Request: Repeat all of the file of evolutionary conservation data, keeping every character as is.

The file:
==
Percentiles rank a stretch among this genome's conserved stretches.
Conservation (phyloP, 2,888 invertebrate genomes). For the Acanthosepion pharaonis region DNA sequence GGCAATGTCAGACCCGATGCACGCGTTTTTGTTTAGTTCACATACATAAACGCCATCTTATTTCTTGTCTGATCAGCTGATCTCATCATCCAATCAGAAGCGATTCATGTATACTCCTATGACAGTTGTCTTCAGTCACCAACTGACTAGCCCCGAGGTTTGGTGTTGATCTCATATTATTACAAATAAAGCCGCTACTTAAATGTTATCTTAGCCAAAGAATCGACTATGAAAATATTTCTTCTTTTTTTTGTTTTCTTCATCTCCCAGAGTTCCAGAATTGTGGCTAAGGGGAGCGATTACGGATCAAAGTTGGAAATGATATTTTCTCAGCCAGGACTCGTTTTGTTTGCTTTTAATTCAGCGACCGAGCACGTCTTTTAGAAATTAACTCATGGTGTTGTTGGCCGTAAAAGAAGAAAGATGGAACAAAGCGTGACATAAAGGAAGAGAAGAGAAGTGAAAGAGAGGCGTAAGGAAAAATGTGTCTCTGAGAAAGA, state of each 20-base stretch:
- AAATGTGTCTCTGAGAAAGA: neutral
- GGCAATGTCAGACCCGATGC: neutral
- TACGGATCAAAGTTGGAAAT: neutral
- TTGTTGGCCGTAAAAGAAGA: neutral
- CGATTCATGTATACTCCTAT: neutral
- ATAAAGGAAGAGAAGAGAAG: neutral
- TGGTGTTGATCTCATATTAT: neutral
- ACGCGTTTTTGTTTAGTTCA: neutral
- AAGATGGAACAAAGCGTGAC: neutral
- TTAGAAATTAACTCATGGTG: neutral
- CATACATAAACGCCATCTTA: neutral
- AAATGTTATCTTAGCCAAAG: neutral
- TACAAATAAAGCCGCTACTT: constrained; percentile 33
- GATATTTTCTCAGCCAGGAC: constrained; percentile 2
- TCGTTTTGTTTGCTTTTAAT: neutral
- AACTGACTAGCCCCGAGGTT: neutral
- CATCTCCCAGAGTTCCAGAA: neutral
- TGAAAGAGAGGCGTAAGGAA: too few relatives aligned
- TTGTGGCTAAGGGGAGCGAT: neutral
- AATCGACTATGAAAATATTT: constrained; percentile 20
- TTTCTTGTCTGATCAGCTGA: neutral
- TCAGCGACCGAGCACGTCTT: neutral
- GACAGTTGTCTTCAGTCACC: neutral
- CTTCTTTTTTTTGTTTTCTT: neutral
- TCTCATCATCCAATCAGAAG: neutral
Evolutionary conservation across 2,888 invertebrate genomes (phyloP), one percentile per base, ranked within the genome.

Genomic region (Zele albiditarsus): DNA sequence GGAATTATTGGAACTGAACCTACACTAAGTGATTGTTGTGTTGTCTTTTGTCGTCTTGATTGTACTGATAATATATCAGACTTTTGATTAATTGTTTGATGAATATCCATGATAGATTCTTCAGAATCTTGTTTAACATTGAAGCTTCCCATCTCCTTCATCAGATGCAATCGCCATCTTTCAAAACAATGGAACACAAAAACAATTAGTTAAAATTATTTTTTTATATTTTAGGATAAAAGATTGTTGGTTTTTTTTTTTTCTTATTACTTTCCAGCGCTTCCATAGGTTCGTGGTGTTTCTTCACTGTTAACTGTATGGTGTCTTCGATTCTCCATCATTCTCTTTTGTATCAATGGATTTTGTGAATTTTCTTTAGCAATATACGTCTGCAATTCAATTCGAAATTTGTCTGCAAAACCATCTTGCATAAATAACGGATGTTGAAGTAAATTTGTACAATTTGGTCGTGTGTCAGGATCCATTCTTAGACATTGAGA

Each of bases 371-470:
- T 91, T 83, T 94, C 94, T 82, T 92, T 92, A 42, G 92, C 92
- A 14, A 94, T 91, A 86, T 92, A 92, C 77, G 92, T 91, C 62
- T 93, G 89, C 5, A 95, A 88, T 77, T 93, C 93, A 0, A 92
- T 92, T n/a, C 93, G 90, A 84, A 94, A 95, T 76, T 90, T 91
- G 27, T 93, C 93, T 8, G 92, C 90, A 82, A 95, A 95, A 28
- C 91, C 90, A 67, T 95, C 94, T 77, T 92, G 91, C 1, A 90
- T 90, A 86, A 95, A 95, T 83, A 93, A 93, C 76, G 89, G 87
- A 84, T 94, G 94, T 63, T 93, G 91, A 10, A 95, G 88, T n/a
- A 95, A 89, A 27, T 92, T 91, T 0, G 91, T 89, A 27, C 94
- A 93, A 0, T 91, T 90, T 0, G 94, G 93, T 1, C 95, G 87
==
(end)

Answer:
Percentiles rank a stretch among this genome's conserved stretches.
Conservation (phyloP, 2,888 invertebrate genomes). For the Acanthosepion pharaonis region DNA sequence GGCAATGTCAGACCCGATGCACGCGTTTTTGTTTAGTTCACATACATAAACGCCATCTTATTTCTTGTCTGATCAGCTGATCTCATCATCCAATCAGAAGCGATTCATGTATACTCCTATGACAGTTGTCTTCAGTCACCAACTGACTAGCCCCGAGGTTTGGTGTTGATCTCATATTATTACAAATAAAGCCGCTACTTAAATGTTATCTTAGCCAAAGAATCGACTATGAAAATATTTCTTCTTTTTTTTGTTTTCTTCATCTCCCAGAGTTCCAGAATTGTGGCTAAGGGGAGCGATTACGGATCAAAGTTGGAAATGATATTTTCTCAGCCAGGACTCGTTTTGTTTGCTTTTAATTCAGCGACCGAGCACGTCTTTTAGAAATTAACTCATGGTGTTGTTGGCCGTAAAAGAAGAAAGATGGAACAAAGCGTGACATAAAGGAAGAGAAGAGAAGTGAAAGAGAGGCGTAAGGAAAAATGTGTCTCTGAGAAAGA, state of each 20-base stretch:
- AAATGTGTCTCTGAGAAAGA: neutral
- GGCAATGTCAGACCCGATGC: neutral
- TACGGATCAAAGTTGGAAAT: neutral
- TTGTTGGCCGTAAAAGAAGA: neutral
- CGATTCATGTATACTCCTAT: neutral
- ATAAAGGAAGAGAAGAGAAG: neutral
- TGGTGTTGATCTCATATTAT: neutral
- ACGCGTTTTTGTTTAGTTCA: neutral
- AAGATGGAACAAAGCGTGAC: neutral
- TTAGAAATTAACTCATGGTG: neutral
- CATACATAAACGCCATCTTA: neutral
- AAATGTTATCTTAGCCAAAG: neutral
- TACAAATAAAGCCGCTACTT: constrained; percentile 33
- GATATTTTCTCAGCCAGGAC: constrained; percentile 2
- TCGTTTTGTTTGCTTTTAAT: neutral
- AACTGACTAGCCCCGAGGTT: neutral
- CATCTCCCAGAGTTCCAGAA: neutral
- TGAAAGAGAGGCGTAAGGAA: too few relatives aligned
- TTGTGGCTAAGGGGAGCGAT: neutral
- AATCGACTATGAAAATATTT: constrained; percentile 20
- TTTCTTGTCTGATCAGCTGA: neutral
- TCAGCGACCGAGCACGTCTT: neutral
- GACAGTTGTCTTCAGTCACC: neutral
- CTTCTTTTTTTTGTTTTCTT: neutral
- TCTCATCATCCAATCAGAAG: neutral
Evolutionary conservation across 2,888 invertebrate genomes (phyloP), one percentile per base, ranked within the genome.

Genomic region (Zele albiditarsus): DNA sequence GGAATTATTGGAACTGAACCTACACTAAGTGATTGTTGTGTTGTCTTTTGTCGTCTTGATTGTACTGATAATATATCAGACTTTTGATTAATTGTTTGATGAATATCCATGATAGATTCTTCAGAATCTTGTTTAACATTGAAGCTTCCCATCTCCTTCATCAGATGCAATCGCCATCTTTCAAAACAATGGAACACAAAAACAATTAGTTAAAATTATTTTTTTATATTTTAGGATAAAAGATTGTTGGTTTTTTTTTTTTCTTATTACTTTCCAGCGCTTCCATAGGTTCGTGGTGTTTCTTCACTGTTAACTGTATGGTGTCTTCGATTCTCCATCATTCTCTTTTGTATCAATGGATTTTGTGAATTTTCTTTAGCAATATACGTCTGCAATTCAATTCGAAATTTGTCTGCAAAACCATCTTGCATAAATAACGGATGTTGAAGTAAATTTGTACAATTTGGTCGTGTGTCAGGATCCATTCTTAGACATTGAGA

Each of bases 371-470:
- T 91, T 83, T 94, C 94, T 82, T 92, T 92, A 42, G 92, C 92
- A 14, A 94, T 91, A 86, T 92, A 92, C 77, G 92, T 91, C 62
- T 93, G 89, C 5, A 95, A 88, T 77, T 93, C 93, A 0, A 92
- T 92, T n/a, C 93, G 90, A 84, A 94, A 95, T 76, T 90, T 91
- G 27, T 93, C 93, T 8, G 92, C 90, A 82, A 95, A 95, A 28
- C 91, C 90, A 67, T 95, C 94, T 77, T 92, G 91, C 1, A 90
- T 90, A 86, A 95, A 95, T 83, A 93, A 93, C 76, G 89, G 87
- A 84, T 94, G 94, T 63, T 93, G 91, A 10, A 95, G 88, T n/a
- A 95, A 89, A 27, T 92, T 91, T 0, G 91, T 89, A 27, C 94
- A 93, A 0, T 91, T 90, T 0, G 94, G 93, T 1, C 95, G 87